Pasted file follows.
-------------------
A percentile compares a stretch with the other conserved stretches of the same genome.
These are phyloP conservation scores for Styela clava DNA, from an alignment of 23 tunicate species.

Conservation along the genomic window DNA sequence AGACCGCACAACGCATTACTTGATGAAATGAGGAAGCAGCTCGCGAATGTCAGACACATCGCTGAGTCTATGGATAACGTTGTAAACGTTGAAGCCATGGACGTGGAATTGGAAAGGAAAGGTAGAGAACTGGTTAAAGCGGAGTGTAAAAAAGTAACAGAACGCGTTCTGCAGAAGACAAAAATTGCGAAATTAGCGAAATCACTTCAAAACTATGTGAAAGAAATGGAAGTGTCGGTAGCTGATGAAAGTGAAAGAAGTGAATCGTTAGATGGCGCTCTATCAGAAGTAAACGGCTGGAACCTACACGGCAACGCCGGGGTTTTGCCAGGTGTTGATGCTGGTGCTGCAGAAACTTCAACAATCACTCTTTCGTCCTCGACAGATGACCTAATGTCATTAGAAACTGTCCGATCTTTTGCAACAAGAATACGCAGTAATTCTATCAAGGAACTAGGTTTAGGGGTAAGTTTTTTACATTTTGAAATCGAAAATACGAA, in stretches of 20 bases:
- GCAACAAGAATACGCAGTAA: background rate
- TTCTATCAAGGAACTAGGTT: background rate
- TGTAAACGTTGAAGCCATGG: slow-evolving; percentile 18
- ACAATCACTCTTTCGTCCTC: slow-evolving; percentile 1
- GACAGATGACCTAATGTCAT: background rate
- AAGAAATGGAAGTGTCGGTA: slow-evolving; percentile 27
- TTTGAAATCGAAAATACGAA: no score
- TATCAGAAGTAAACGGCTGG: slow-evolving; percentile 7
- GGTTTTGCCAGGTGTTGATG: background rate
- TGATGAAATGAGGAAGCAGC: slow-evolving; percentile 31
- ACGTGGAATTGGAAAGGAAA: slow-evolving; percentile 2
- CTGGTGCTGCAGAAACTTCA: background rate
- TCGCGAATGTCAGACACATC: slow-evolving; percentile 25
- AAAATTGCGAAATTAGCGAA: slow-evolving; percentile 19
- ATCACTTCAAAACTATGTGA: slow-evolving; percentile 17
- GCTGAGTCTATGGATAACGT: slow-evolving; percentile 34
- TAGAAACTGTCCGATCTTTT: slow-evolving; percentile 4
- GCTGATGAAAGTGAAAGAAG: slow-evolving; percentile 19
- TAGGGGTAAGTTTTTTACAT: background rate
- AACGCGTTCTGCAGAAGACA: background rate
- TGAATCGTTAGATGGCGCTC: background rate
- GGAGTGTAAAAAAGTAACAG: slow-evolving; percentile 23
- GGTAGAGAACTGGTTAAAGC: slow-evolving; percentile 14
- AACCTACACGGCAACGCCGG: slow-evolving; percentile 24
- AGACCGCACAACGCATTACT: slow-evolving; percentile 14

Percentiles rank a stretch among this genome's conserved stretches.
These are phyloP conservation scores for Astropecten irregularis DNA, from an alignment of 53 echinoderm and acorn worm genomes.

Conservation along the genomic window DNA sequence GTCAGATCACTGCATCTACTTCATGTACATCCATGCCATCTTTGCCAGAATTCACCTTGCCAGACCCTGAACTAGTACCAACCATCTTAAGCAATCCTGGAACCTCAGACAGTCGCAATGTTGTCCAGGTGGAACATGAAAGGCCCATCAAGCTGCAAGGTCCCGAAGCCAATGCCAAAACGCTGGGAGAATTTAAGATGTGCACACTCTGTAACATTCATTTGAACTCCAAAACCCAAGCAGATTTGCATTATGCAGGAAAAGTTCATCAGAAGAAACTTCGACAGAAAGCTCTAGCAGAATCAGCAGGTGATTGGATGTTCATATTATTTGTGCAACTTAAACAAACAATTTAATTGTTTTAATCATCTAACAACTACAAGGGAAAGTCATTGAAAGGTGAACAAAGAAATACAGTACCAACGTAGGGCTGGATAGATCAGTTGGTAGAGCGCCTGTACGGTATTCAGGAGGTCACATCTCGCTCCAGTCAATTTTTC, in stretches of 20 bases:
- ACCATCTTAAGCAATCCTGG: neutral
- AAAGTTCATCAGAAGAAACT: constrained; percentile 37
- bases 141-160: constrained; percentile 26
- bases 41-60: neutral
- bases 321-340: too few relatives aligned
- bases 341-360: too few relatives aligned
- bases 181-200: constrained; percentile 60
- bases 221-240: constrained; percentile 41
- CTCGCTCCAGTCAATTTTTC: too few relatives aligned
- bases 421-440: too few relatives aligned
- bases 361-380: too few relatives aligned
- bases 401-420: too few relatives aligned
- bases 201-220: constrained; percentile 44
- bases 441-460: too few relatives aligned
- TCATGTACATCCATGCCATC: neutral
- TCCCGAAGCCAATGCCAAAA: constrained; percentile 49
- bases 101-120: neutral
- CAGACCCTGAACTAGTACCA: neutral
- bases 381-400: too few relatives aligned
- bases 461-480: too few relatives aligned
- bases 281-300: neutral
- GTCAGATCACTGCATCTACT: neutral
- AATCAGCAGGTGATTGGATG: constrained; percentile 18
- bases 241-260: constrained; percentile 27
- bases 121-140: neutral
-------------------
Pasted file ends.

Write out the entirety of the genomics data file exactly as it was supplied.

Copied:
A percentile compares a stretch with the other conserved stretches of the same genome.
These are phyloP conservation scores for Styela clava DNA, from an alignment of 23 tunicate species.

Conservation along the genomic window DNA sequence AGACCGCACAACGCATTACTTGATGAAATGAGGAAGCAGCTCGCGAATGTCAGACACATCGCTGAGTCTATGGATAACGTTGTAAACGTTGAAGCCATGGACGTGGAATTGGAAAGGAAAGGTAGAGAACTGGTTAAAGCGGAGTGTAAAAAAGTAACAGAACGCGTTCTGCAGAAGACAAAAATTGCGAAATTAGCGAAATCACTTCAAAACTATGTGAAAGAAATGGAAGTGTCGGTAGCTGATGAAAGTGAAAGAAGTGAATCGTTAGATGGCGCTCTATCAGAAGTAAACGGCTGGAACCTACACGGCAACGCCGGGGTTTTGCCAGGTGTTGATGCTGGTGCTGCAGAAACTTCAACAATCACTCTTTCGTCCTCGACAGATGACCTAATGTCATTAGAAACTGTCCGATCTTTTGCAACAAGAATACGCAGTAATTCTATCAAGGAACTAGGTTTAGGGGTAAGTTTTTTACATTTTGAAATCGAAAATACGAA, in stretches of 20 bases:
- GCAACAAGAATACGCAGTAA: background rate
- TTCTATCAAGGAACTAGGTT: background rate
- TGTAAACGTTGAAGCCATGG: slow-evolving; percentile 18
- ACAATCACTCTTTCGTCCTC: slow-evolving; percentile 1
- GACAGATGACCTAATGTCAT: background rate
- AAGAAATGGAAGTGTCGGTA: slow-evolving; percentile 27
- TTTGAAATCGAAAATACGAA: no score
- TATCAGAAGTAAACGGCTGG: slow-evolving; percentile 7
- GGTTTTGCCAGGTGTTGATG: background rate
- TGATGAAATGAGGAAGCAGC: slow-evolving; percentile 31
- ACGTGGAATTGGAAAGGAAA: slow-evolving; percentile 2
- CTGGTGCTGCAGAAACTTCA: background rate
- TCGCGAATGTCAGACACATC: slow-evolving; percentile 25
- AAAATTGCGAAATTAGCGAA: slow-evolving; percentile 19
- ATCACTTCAAAACTATGTGA: slow-evolving; percentile 17
- GCTGAGTCTATGGATAACGT: slow-evolving; percentile 34
- TAGAAACTGTCCGATCTTTT: slow-evolving; percentile 4
- GCTGATGAAAGTGAAAGAAG: slow-evolving; percentile 19
- TAGGGGTAAGTTTTTTACAT: background rate
- AACGCGTTCTGCAGAAGACA: background rate
- TGAATCGTTAGATGGCGCTC: background rate
- GGAGTGTAAAAAAGTAACAG: slow-evolving; percentile 23
- GGTAGAGAACTGGTTAAAGC: slow-evolving; percentile 14
- AACCTACACGGCAACGCCGG: slow-evolving; percentile 24
- AGACCGCACAACGCATTACT: slow-evolving; percentile 14

Percentiles rank a stretch among this genome's conserved stretches.
These are phyloP conservation scores for Astropecten irregularis DNA, from an alignment of 53 echinoderm and acorn worm genomes.

Conservation along the genomic window DNA sequence GTCAGATCACTGCATCTACTTCATGTACATCCATGCCATCTTTGCCAGAATTCACCTTGCCAGACCCTGAACTAGTACCAACCATCTTAAGCAATCCTGGAACCTCAGACAGTCGCAATGTTGTCCAGGTGGAACATGAAAGGCCCATCAAGCTGCAAGGTCCCGAAGCCAATGCCAAAACGCTGGGAGAATTTAAGATGTGCACACTCTGTAACATTCATTTGAACTCCAAAACCCAAGCAGATTTGCATTATGCAGGAAAAGTTCATCAGAAGAAACTTCGACAGAAAGCTCTAGCAGAATCAGCAGGTGATTGGATGTTCATATTATTTGTGCAACTTAAACAAACAATTTAATTGTTTTAATCATCTAACAACTACAAGGGAAAGTCATTGAAAGGTGAACAAAGAAATACAGTACCAACGTAGGGCTGGATAGATCAGTTGGTAGAGCGCCTGTACGGTATTCAGGAGGTCACATCTCGCTCCAGTCAATTTTTC, in stretches of 20 bases:
- ACCATCTTAAGCAATCCTGG: neutral
- AAAGTTCATCAGAAGAAACT: constrained; percentile 37
- bases 141-160: constrained; percentile 26
- bases 41-60: neutral
- bases 321-340: too few relatives aligned
- bases 341-360: too few relatives aligned
- bases 181-200: constrained; percentile 60
- bases 221-240: constrained; percentile 41
- CTCGCTCCAGTCAATTTTTC: too few relatives aligned
- bases 421-440: too few relatives aligned
- bases 361-380: too few relatives aligned
- bases 401-420: too few relatives aligned
- bases 201-220: constrained; percentile 44
- bases 441-460: too few relatives aligned
- TCATGTACATCCATGCCATC: neutral
- TCCCGAAGCCAATGCCAAAA: constrained; percentile 49
- bases 101-120: neutral
- CAGACCCTGAACTAGTACCA: neutral
- bases 381-400: too few relatives aligned
- bases 461-480: too few relatives aligned
- bases 281-300: neutral
- GTCAGATCACTGCATCTACT: neutral
- AATCAGCAGGTGATTGGATG: constrained; percentile 18
- bases 241-260: constrained; percentile 27
- bases 121-140: neutral